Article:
Iran | Death Penalty According to Shariah Law

Chapter III of the Constitution of the Islamic Republic of Iran contains provisions related to the rights of the people.  In this Chapter, Article 22 states: “The dignity, life, property, rights, domicile, and occupations of people may not be violated, unless sanctioned by law.” However, the number of crimes punishable by death in Iran is among the highest in the world. Charges such as “adultery, incest, rape, sodomy, insulting the Prophet Mohammad and other great Prophets, possessing or selling illicit drugs, theft and alcohol consumption for the 4th time, premeditated murder, moharebeh (waging war against God), efsad-fil-arz (corruption on earth), baghy (armed rebellion), fraud and human trafficking” are capital offences.[1] Many of the charges punishable by death cannot be considered as “most serious crimes” and do not meet the ICCPR standards.[2] Murder, drug possession and trafficking, rape/sexual assault, moharebeh and efsad-fil-arz and baghy are the most common charges resulting

U.S.: Military has called off 10 executions

WASHINGTON, Aug. 28 (UPI) -- Ten of the 16 U.S. military personnel sentenced to death since 1984 have had their sentences overturned, officials say.

McClatchy Newspapers reported Sunday military appellate courts spared the defendants the death penalty because of mistakes made throughout the military's judicial system.

Most of the former death row inmates have been re-sentenced to life in prison.

McClatchy said critics say in many cases, defendants charged with capital crimes are given young, inexperienced lawyers to represent them.

"If you have a system where it's always amateur hour and where the lawyers are always trying their first capital case, you're going to guarantee the same kinds of mistakes that have resulted in many, many cases being reversed -- because of ineffective assistance of counsel -- for the last 30 years are going to be made over and over again," David Bruck, director of the legal aid organization Virginia Capital Case Clearinghouse, said.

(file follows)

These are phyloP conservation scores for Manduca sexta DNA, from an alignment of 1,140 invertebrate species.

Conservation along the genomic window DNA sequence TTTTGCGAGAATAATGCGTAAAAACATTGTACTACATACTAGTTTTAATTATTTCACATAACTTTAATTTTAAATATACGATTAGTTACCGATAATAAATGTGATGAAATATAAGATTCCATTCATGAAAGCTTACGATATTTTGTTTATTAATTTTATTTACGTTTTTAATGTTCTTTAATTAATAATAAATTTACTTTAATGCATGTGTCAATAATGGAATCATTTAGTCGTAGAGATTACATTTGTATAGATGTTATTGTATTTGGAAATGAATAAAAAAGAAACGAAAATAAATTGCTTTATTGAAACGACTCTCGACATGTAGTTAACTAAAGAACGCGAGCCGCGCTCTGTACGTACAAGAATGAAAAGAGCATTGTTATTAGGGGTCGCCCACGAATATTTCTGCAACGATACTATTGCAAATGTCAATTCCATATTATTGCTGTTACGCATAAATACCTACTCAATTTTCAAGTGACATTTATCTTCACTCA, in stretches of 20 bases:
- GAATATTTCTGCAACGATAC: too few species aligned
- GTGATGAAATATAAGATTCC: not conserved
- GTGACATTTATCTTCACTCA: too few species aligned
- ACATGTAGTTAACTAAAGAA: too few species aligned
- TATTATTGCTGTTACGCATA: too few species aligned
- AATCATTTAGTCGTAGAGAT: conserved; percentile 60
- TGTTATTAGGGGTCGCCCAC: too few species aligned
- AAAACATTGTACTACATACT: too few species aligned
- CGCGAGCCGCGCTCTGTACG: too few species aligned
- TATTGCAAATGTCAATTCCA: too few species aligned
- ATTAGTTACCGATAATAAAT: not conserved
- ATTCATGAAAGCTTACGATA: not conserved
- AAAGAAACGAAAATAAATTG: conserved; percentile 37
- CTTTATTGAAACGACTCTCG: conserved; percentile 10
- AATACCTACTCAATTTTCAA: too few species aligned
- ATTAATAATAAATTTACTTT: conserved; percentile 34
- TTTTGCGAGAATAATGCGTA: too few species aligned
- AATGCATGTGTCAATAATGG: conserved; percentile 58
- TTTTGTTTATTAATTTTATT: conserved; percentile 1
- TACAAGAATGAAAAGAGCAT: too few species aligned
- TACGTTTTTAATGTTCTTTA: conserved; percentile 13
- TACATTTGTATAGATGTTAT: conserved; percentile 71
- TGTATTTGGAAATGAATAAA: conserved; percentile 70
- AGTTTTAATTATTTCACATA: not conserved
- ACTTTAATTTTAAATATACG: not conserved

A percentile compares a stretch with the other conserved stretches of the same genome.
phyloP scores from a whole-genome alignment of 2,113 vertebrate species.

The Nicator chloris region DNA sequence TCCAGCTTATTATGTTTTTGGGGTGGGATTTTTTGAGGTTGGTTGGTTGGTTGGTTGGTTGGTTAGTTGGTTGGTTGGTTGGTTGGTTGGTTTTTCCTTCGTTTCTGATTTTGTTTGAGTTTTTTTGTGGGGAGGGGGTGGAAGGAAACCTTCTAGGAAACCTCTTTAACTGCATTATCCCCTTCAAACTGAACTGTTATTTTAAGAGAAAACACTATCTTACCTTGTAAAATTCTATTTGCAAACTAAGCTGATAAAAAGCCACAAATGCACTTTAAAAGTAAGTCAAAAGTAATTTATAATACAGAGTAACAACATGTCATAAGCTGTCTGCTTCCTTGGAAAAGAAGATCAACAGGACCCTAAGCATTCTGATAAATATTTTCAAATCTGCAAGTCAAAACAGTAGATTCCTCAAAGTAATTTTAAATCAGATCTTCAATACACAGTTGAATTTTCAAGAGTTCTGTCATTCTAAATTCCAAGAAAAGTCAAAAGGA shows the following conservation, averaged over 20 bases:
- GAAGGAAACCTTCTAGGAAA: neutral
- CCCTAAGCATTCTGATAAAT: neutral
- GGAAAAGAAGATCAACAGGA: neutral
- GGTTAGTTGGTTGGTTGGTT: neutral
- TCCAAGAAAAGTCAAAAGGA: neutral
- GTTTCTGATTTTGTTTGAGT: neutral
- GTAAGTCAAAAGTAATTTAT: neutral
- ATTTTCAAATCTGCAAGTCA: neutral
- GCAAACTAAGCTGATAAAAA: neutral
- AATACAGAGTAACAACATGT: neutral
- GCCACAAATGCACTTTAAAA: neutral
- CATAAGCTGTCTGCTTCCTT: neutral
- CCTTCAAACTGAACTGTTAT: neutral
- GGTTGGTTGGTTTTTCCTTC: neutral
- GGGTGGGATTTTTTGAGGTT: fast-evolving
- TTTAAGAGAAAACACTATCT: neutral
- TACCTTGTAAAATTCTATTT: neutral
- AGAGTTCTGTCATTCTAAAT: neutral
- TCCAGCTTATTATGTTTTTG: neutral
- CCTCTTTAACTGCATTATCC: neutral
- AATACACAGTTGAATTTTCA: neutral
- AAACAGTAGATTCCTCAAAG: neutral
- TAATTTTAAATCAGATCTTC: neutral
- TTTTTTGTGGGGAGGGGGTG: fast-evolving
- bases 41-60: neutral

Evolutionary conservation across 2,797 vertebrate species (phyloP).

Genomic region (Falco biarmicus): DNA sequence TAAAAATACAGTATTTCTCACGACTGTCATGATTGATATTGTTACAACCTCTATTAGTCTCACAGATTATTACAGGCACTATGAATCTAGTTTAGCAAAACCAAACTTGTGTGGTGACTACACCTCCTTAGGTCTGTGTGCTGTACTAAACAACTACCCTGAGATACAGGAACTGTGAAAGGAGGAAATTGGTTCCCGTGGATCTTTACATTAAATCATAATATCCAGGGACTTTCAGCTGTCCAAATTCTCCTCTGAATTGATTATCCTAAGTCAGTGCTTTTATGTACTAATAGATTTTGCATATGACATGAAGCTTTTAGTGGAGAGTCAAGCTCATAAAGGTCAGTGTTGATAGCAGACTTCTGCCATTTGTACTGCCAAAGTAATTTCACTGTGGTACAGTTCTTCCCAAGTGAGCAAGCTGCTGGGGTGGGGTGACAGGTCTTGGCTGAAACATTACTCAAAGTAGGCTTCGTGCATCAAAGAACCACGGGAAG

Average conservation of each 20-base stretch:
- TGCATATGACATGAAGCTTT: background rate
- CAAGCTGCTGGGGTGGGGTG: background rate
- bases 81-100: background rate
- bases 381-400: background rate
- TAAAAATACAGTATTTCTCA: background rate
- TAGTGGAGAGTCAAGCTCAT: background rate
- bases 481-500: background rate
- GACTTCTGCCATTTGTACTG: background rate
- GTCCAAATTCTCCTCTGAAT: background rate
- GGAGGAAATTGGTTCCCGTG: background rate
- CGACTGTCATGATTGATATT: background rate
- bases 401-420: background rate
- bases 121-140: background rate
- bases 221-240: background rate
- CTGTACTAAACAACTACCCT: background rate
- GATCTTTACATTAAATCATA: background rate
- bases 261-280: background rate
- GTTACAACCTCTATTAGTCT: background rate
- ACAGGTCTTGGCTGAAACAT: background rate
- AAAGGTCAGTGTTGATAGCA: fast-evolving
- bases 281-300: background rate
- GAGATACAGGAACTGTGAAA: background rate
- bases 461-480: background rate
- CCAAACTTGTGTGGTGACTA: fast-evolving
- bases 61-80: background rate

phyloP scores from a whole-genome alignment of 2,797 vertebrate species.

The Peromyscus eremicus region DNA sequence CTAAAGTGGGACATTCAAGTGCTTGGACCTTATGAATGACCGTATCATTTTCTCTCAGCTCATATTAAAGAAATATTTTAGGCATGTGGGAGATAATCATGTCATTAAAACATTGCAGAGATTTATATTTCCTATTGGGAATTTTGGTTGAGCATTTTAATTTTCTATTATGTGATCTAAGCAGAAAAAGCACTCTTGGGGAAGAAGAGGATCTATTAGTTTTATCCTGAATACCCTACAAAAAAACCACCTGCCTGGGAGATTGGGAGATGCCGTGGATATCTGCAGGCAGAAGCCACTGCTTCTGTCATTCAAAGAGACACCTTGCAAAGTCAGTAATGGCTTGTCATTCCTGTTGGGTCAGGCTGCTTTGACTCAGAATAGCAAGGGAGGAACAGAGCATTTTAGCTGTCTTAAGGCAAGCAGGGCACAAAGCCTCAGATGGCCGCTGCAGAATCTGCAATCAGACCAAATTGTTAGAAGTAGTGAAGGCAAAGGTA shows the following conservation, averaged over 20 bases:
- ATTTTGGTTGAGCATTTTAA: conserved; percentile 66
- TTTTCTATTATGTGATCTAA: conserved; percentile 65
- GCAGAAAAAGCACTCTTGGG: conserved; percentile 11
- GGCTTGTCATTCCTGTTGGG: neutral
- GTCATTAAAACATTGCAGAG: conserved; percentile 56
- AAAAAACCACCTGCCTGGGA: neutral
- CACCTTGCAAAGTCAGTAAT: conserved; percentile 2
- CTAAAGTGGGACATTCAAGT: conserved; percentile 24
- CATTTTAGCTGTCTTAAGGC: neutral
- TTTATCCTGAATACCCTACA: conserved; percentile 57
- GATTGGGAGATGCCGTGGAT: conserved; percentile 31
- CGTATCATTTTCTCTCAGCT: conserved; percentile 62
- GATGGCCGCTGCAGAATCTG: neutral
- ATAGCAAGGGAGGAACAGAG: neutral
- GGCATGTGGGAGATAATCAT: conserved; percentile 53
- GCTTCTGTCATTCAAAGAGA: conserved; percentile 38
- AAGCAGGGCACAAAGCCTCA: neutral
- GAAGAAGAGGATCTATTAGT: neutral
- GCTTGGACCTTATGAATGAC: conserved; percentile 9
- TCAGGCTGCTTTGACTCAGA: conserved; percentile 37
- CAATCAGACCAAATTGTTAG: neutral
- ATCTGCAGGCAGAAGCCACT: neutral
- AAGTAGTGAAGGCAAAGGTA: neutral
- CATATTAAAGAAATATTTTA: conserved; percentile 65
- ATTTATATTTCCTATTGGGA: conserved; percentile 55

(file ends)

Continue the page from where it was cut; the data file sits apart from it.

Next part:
"Even worse, you may have cases where the person is not only sentenced to death because of their lawyers' mistakes but because the courts will say that it's close enough for government work."

Military officials have argued they can't provide the top-shelf attorneys most civilian courts require because defense attorneys and prosecutors generally rotate out of their jobs every couple of years.

The Army started a review in January of how it handles capital cases but officials said no specific red flags popped up, McClatchy said.

"Any good criminal justice system worth its salt is constantly looking at how it does business," said Col. Chuck Pede, who oversees criminal law policy for the Army's Office of the Judge Advocate General.

"I don't see any major systemic issues that cry out for action on the part of the armed forces."

Still, the military's 80 percent death sentence-reversal rate contrasts with a 47 percent reversal rate in civilian courts.

Source: United Press International, August 29, 2011

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